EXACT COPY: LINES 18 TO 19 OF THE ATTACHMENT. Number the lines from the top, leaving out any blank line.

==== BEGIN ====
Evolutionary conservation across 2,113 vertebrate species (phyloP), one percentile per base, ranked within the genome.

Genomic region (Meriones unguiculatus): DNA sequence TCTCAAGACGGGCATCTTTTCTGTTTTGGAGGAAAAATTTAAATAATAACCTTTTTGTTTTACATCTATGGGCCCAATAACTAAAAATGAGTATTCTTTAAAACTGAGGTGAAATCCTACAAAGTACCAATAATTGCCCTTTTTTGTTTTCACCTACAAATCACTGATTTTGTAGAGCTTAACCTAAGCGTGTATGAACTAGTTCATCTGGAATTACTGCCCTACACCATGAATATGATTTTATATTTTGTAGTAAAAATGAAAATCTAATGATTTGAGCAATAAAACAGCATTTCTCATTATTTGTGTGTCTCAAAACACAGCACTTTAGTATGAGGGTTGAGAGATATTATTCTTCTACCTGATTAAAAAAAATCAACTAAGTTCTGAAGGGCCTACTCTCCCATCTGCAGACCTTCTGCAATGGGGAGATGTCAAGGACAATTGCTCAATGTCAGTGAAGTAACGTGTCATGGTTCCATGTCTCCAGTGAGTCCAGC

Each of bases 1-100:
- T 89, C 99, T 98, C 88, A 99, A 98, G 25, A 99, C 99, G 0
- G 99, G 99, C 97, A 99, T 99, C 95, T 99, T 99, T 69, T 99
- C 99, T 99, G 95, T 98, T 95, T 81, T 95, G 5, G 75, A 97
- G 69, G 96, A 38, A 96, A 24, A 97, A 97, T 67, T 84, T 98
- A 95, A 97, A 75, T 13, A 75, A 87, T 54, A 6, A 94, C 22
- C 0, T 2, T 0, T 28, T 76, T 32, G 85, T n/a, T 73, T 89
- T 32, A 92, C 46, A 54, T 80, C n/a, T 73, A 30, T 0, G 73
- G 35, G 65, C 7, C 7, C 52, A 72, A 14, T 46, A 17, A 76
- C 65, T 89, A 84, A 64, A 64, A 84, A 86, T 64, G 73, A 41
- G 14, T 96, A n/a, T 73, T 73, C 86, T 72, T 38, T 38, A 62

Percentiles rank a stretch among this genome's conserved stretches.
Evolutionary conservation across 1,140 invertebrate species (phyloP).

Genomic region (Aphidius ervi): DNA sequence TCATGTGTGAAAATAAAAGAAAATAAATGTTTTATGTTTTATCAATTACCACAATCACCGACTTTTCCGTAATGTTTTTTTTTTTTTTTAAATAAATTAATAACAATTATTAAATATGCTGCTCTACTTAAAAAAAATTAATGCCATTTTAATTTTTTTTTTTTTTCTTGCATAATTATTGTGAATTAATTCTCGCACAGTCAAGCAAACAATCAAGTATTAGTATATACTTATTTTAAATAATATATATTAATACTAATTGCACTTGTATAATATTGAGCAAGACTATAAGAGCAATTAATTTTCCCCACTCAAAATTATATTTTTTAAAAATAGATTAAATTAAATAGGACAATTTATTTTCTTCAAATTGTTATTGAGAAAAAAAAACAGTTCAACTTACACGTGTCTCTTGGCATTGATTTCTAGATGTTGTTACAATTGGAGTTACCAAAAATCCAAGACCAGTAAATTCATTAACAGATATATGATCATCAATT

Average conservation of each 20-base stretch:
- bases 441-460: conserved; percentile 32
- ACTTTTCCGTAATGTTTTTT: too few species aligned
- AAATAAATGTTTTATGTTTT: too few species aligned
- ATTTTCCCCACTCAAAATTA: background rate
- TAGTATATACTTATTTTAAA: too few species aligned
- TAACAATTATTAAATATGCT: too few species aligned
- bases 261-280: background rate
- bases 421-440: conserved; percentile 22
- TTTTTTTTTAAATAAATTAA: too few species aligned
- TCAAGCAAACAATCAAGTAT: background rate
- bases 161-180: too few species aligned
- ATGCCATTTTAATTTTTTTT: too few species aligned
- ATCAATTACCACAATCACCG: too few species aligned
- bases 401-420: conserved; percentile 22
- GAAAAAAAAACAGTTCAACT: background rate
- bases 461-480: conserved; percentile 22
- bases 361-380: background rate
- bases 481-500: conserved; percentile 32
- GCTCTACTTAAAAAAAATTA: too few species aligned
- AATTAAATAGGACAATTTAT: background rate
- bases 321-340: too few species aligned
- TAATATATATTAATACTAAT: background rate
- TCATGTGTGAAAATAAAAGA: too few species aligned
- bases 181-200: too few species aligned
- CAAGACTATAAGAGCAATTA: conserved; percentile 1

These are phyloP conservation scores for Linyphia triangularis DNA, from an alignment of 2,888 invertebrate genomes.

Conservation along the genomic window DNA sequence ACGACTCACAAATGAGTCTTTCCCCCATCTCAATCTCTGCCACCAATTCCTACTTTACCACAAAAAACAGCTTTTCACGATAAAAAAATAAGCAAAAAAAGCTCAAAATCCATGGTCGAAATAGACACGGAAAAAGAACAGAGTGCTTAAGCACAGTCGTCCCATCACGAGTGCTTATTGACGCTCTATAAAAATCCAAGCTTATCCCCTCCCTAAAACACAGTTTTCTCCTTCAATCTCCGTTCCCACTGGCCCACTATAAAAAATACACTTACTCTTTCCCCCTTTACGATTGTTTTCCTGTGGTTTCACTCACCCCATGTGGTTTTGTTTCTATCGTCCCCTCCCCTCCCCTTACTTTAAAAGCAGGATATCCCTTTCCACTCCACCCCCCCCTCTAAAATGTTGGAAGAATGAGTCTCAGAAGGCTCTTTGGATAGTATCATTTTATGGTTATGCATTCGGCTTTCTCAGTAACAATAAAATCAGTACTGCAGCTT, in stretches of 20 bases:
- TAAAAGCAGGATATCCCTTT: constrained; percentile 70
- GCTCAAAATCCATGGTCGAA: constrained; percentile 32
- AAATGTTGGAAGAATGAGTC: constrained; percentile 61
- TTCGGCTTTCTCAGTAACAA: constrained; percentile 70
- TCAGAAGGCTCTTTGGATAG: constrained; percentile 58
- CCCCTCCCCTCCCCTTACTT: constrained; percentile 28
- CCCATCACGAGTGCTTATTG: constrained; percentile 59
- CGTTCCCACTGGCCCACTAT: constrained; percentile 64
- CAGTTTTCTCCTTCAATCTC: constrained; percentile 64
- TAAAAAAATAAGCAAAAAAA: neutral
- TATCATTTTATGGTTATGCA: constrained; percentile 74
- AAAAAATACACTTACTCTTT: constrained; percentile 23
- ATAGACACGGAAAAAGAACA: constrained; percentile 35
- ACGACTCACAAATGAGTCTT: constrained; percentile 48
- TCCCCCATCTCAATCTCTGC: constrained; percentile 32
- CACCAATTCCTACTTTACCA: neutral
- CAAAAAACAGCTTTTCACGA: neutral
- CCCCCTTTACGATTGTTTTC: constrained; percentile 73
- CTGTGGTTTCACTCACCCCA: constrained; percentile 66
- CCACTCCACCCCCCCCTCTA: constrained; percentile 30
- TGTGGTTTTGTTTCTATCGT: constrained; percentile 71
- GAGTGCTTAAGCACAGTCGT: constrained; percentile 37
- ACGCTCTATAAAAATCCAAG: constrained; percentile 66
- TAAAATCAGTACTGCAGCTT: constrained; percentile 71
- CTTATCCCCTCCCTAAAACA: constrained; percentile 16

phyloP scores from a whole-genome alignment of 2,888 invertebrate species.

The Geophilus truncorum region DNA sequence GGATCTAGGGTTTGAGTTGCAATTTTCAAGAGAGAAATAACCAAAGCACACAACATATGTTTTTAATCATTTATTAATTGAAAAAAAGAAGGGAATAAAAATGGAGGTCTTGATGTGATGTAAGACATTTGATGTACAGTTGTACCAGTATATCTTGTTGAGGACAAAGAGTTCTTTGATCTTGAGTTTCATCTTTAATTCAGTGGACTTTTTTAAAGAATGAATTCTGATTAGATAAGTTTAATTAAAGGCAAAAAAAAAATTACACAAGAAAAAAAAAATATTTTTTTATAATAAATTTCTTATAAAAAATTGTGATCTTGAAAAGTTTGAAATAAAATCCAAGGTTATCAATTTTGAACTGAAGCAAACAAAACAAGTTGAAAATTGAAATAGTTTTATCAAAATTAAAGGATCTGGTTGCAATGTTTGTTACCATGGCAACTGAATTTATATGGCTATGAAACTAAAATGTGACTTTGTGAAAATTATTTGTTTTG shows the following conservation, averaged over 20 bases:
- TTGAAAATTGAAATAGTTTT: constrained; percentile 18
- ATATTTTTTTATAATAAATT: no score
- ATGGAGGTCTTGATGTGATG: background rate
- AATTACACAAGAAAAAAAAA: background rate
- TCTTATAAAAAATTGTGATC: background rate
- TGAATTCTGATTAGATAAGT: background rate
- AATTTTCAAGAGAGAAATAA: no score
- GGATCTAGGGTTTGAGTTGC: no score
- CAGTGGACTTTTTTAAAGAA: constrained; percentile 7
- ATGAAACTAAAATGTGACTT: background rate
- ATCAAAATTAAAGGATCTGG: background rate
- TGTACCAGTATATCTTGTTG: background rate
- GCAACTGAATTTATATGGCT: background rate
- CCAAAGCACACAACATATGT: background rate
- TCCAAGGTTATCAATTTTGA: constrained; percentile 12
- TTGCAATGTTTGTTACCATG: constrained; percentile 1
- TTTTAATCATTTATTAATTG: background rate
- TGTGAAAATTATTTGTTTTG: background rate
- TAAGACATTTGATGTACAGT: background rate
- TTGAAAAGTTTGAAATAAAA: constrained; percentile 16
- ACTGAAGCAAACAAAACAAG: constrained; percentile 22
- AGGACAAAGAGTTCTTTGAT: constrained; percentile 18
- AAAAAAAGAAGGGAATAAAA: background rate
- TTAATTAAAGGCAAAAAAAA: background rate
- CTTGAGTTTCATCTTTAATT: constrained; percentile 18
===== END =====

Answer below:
- bases 441-460: conserved; percentile 32
- ACTTTTCCGTAATGTTTTTT: too few species aligned